no.. it heads there.. it begins with ie: cure ios city


i’m not suggesting that working to end violence is the only thing we should do in order to alleviate urban poverty. i am not even arguing that it is the most important thing.. what i am saying is that, in cities suffering form high rates of violence, efforts to address such poverty should begin with controlling violence … violence should be dealt w first, not last, simply as a matter of sequence

agreed.. in a sense.. the (structural) violence of supposed to’s and compliance.. control.. et

let’s do this firstfree art-ists.

for (blank)’s sake

ask any mayor and they will agree.. urban revival depends on a modicum of public security.. improvement in public safety can unlock the social/econ potential of millions of urban residents living in thousands of neighborhoods in hundreds of cities across the country


we can make it easier for the neediest among us to get a solid ed, hold a steady job

perhaps the ones thinking those () are the things to seek .. are the neediest..

ie: supposed to’s.. of school/work

p1 – diagnosis

3 – sticky situations


for those worried about stigmatizing or criminalizing youth based on bad data, keep this in mind: these tools are used only to decide who gets additional support.. being id’d as potentially violent in this context means more attention and more assistance not more punishment

4 – carrot and stick


in hot spots and for hot people, we need a range of incentives that promote positive associations and activities while deterring violence – there must be both carrot and stick

rather.. there must be neither.. thinking that we need incentives.. part of the problem/cancer

5 – no justice no peace


until recently, most of what we kew about legal cynicism was based on interviews and surveys, not actual behavior. studies measured how people answered questions, not what they didi in real life. in 2016, our understanding of this issue took a step forward when sociologists matthew desmond, andres papachristos, and david kirk analyzed how police violence in milwaukee impacted one of the most basic ways that communities engage w authority: by calling for help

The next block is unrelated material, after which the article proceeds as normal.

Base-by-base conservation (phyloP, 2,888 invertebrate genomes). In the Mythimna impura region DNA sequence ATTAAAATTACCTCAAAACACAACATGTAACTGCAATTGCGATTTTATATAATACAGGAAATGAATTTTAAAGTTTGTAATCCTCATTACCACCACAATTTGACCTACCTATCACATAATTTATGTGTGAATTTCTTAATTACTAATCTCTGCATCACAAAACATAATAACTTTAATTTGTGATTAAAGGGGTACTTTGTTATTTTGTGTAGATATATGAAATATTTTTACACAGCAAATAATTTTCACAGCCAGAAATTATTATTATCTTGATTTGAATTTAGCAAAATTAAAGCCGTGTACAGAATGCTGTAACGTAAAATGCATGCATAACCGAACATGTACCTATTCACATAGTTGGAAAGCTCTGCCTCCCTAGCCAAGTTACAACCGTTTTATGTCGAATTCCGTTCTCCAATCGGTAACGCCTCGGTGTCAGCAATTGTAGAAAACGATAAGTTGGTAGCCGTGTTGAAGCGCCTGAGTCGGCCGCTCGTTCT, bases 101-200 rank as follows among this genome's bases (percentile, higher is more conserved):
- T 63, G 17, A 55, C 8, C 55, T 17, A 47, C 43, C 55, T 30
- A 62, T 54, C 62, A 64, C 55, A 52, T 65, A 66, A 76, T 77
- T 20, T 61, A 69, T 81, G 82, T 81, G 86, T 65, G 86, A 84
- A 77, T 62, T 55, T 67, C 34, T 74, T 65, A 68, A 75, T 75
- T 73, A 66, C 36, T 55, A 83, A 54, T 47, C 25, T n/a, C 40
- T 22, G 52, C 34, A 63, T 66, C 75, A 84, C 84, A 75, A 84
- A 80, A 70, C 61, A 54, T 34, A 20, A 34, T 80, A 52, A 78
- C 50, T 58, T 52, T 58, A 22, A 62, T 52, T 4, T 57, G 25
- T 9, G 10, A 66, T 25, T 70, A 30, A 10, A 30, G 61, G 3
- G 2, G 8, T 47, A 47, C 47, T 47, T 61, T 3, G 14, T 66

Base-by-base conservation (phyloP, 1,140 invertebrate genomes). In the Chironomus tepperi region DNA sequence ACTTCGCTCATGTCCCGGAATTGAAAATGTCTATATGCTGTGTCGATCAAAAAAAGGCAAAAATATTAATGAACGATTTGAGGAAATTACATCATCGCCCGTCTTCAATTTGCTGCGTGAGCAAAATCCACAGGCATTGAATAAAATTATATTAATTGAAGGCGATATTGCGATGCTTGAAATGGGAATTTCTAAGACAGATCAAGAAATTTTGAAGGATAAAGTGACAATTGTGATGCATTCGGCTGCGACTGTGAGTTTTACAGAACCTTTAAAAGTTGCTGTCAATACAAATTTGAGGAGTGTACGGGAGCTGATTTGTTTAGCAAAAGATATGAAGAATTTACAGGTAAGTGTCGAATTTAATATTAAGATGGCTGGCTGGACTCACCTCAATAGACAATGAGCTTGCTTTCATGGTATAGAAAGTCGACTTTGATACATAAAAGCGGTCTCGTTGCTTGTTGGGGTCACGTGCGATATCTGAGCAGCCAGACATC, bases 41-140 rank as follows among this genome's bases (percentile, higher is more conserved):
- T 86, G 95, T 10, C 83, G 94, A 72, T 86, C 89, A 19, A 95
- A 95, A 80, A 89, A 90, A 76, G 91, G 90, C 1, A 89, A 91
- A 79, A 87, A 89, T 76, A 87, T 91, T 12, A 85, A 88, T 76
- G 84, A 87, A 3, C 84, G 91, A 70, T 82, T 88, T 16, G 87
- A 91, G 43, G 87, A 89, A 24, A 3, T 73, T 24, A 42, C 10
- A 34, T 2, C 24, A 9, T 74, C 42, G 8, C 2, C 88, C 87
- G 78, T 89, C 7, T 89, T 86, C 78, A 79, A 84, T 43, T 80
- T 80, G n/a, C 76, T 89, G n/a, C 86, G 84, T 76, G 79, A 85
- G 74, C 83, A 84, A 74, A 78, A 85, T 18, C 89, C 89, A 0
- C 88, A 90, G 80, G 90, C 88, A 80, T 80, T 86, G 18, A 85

jane jacobs describe informal social control in this way: ‘the first thing to understand is that the public peace – the sidewalk and street peace – of cities is not kept primarily by the police, necessary as the police are. it is kept primarily by and intricate, almost unconscious, network of voluntary controls and standards among the people themselves, and enforced by the people themselves’


social control

works best when citizens, not police, regulate conduct.. in a sense, if the law must be enforced, it has already lost

much like incentive ness.. but not just in a way.. in all the ways..

part 2 – treatment

6 – pacifying shooters


i have met plenty of shooters, even some killers. when i look carefully at what they have been thru, in many cases i must admit that i might not have done things much differently than they did

i know you ness


best known application of this strategy (street outreach) is cure violence

cure violence

7 – cooling hot spots

too much policing

8 – guns, gangs, and drugs

not guns.. gangs.. drugs..  just the most violent ones

part 3 – prognosis

9 – how talk informs action


when people don’t know what works they assume that nothing does, leading to pessimism, hopelessness, and cynicism


(on answer to ‘why aren’t we doing more about urban violence’ and recommendations): to summarize: change the narrative on violence, but don’t wait to take action. bring people from diverse backgrounds together and et down to business..

10 – redemption and recovery


while every person’s path to redemption and recovery was diff, there were strong similarities among them. these themes provide a road map for rehabilitation: reconnecting to family, finding faith and religion, making the most of prison, serving and helping others, and treating trauma

we can go way deeper today.. ie: listen to 7b curiosities.. everyday

11 – getting started

let’s go deeper guys.. otherwise.. just spinning our wheels/blood